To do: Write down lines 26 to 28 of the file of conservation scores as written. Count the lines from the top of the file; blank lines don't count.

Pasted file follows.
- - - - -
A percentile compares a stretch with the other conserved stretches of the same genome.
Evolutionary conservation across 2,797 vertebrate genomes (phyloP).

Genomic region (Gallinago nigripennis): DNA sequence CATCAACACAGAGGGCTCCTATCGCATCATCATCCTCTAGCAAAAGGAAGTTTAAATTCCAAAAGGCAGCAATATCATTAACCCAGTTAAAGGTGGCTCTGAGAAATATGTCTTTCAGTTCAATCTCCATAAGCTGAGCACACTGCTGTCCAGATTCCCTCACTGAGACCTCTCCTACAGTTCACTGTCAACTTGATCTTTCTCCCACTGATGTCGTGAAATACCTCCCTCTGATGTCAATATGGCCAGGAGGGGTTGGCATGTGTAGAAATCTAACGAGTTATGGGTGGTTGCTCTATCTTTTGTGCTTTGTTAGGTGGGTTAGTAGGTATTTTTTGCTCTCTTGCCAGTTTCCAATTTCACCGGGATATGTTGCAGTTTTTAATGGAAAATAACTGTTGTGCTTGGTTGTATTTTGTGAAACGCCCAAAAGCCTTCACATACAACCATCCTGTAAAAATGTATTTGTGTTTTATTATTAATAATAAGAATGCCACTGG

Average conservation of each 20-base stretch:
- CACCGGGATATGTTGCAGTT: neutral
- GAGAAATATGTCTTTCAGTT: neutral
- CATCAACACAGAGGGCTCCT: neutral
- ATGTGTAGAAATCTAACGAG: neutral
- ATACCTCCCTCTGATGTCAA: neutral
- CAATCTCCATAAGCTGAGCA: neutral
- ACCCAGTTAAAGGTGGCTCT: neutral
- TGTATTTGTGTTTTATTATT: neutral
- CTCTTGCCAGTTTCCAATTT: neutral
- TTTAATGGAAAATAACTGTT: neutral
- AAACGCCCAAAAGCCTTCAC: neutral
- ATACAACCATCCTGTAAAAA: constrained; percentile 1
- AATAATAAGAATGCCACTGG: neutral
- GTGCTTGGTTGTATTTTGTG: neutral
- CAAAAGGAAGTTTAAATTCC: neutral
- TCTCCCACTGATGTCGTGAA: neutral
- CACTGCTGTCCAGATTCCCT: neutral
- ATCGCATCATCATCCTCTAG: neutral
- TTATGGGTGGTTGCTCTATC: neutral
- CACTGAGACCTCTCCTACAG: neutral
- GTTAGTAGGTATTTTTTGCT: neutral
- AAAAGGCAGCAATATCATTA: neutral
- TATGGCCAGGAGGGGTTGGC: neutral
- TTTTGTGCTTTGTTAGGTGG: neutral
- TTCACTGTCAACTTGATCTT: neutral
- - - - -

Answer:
- AAAAGGCAGCAATATCATTA: neutral
- TATGGCCAGGAGGGGTTGGC: neutral
- TTTTGTGCTTTGTTAGGTGG: neutral